How we got there

Here is a high level design process we went through to create the prototype.

Insights From Users

We talked to over 10 victims of hurricanes, earthquakes, tornados from all over the country: Texas, South Carolina, New York City, New Jersey, Indiana, and California. Here are some findings we discovered:

  1. "The current social media I am in does not always provide focused and relevant information."
  2. "People who live nearby turned out to help me more than my family and friends who are far away."
  3. "When my neibourghs all use a tool, I tend to trust it more."

Summarizing our users’ needs, we created our disaster victim people statement: "People need an easy and effecient way to reach out to their communities for help in and post disasters"

Insights From Volunteers

We also conducted many guerrila research sessions to understand people’s motivations for doing volunteer work. We learned that the vast majority people want to help out and give back to the community, especially those who experienced the disasters themselves.

However, due to a lack of information, they oftentimes don’t know where to start and feel intimidated by the complicated application process required by traditional relief organizations.

Here’s our people statement for volunteers: "People need an easy way to collect information and find volunteer opportunities in their communities during and after disasters"

Building Personas

To reach a team consensus as well as to guide us to keep our users in mind in this problem solving process, we selected some extreme cases covering parents with young kids, seniors in a wheelchair, family with pets, people who don’t use smart phones, and people with medical conditions etc.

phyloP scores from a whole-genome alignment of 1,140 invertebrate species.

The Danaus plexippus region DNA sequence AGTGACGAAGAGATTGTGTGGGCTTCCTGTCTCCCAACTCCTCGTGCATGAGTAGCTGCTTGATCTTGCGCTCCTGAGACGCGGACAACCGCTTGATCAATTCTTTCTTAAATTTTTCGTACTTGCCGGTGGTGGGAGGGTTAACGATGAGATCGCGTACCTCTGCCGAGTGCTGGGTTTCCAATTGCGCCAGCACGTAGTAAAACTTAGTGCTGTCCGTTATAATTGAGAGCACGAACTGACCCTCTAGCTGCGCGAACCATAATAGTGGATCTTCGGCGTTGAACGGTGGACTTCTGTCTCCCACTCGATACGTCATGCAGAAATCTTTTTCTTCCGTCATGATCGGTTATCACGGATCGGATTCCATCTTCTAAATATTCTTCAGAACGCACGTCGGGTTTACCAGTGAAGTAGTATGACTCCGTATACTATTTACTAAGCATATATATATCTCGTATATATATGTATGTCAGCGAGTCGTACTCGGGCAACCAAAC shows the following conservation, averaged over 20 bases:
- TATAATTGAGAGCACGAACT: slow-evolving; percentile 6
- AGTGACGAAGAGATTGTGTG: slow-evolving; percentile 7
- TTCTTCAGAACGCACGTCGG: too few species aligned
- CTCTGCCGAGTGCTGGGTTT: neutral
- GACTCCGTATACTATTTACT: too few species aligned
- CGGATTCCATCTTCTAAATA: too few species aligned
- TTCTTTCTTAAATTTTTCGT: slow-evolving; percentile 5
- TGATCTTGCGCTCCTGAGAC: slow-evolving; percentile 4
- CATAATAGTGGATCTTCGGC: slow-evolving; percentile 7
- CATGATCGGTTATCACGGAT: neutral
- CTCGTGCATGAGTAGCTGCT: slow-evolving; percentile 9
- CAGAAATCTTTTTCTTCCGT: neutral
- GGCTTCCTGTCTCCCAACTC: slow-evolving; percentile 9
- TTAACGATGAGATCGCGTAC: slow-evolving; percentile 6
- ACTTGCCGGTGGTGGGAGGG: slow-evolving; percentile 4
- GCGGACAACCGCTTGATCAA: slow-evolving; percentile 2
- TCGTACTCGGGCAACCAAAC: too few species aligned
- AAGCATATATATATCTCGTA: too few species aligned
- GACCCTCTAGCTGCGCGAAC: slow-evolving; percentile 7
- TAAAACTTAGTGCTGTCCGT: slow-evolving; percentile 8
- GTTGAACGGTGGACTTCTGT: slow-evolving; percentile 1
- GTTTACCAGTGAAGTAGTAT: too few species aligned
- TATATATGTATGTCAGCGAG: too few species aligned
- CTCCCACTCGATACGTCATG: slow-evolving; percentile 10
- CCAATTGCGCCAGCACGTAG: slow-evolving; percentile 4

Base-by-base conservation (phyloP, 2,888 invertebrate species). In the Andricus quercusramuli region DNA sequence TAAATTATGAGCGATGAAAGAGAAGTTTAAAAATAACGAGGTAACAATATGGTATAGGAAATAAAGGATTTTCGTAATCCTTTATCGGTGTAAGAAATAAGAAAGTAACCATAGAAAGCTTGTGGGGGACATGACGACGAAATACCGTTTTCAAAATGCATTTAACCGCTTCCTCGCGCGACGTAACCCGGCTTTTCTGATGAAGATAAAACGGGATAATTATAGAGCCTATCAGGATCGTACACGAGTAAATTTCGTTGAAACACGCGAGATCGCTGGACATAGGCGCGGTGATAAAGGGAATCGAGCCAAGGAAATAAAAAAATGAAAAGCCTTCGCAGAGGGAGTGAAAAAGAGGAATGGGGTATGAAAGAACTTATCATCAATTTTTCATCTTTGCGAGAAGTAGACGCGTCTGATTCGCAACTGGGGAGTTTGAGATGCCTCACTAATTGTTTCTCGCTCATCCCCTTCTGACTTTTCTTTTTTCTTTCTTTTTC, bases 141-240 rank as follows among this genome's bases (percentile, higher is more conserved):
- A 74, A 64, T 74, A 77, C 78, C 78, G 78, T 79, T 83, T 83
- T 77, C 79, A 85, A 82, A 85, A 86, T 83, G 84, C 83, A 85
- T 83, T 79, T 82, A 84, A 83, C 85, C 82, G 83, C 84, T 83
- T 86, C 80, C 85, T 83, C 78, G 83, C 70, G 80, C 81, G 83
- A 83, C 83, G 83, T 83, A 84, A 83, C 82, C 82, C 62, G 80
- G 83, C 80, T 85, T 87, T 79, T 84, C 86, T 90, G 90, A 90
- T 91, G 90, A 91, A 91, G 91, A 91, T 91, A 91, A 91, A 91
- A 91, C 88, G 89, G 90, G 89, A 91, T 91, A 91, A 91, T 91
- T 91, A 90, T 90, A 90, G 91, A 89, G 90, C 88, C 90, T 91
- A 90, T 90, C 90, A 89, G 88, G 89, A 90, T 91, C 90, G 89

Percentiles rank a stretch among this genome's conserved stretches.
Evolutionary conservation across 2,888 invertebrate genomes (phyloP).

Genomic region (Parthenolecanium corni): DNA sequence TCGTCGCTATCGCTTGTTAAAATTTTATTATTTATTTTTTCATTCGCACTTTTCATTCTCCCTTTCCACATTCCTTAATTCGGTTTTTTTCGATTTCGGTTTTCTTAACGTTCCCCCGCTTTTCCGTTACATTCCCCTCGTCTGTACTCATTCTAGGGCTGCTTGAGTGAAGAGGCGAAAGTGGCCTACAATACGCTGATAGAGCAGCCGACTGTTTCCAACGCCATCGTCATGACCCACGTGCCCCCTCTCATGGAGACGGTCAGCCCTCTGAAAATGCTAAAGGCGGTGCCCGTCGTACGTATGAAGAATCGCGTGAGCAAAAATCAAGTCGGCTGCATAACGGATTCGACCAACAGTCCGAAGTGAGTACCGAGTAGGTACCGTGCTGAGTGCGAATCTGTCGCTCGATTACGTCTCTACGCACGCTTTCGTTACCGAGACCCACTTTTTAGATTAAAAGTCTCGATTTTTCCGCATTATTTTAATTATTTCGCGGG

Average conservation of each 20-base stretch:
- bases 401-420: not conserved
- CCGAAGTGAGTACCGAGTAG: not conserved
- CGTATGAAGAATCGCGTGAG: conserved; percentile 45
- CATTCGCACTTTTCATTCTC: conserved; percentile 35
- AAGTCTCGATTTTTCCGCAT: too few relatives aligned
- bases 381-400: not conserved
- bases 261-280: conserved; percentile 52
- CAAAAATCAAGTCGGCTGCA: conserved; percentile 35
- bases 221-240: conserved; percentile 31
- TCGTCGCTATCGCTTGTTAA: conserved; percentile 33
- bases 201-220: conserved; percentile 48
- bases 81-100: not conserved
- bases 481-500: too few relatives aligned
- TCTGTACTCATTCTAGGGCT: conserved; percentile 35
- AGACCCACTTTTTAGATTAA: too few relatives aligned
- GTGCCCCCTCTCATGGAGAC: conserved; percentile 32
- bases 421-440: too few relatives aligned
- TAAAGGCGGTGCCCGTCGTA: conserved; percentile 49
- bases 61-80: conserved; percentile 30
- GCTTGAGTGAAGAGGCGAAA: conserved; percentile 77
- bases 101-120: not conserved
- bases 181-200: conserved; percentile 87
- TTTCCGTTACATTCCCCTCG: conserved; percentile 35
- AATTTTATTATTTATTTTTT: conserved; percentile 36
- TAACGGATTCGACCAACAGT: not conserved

Scenario Writing

Keeping personas in mind, we drafted 24 scenarios covering different contexts. We rescoped our focus on “during and after disasters”, to housing and car repairs, accesing food and water, cleaning, and rebuilding. Then we narrowed our scenarios down to 3 and developed them into storyboards for speed dating.

After several rounds of speed dating, we further validated our two people statements. We started to visualize what does this holistic service look like with the service map below to ensure a seamless experience on both sides.

Journey Map

Testing and Iterations

As we designed the major screens, we conducted several tests such as usability tests and heuristic evaluations. As we collected feedback from users, we kept iterating our design to ensure we met our design goals. Here are some rationales behind these changes.

Guided by our design goals and service map, we started from paper and pencil prototypes for quick visualization, then evolved to low-fi and high-fi prototypes.


From iteration 1 to 2, I enlarged all buttons remembering people in emergency are usually in a panic. According to Fitt’s law, the bigger the button is, the faster and easier for users to click on it. Also, for iteration 2, we added call 911 as one option for very urgent situations.

From iteration 2 to 3, I highlighted “I Need Help“ for the ease of reporters and distanced “Call 911” to avoid accidental touch errors.

Creating a Post

To speed up the time to create a post in emergencies, we divided iteration 1 to 3 screens in iteration 2 to reduce the cognitive load among users by asking one piece of information one time. Also, adding step 1/3 is to provide the system status so users could have a clear expectation of what would happen next.

Also, for step 3, we allowed users to create a post first and confirm information later. This is also to ensure a fast posting process during emergencies.

Viewing a Post

From iteration 1 to 2, I added “More Posts” as a detailed view of one incident in addition to the thumbnail featured incidents. After doing some testing, we learned that a map view of incidents around each user’s current location could be more helpful and stimulate more actions to help out. We also simplified the featured incidents into one by taking into account emergency level, distance, and skill match to volunteers.

Next Steps

For our next steps, we would like to conduct wider testing in real contexts. We would also love to explore more on building trust and building a healthy social environment on the platform. Also, we’d love to try out different marketing channels to build brand awareness and have more communities and organizations sign up and get on board.

All my projects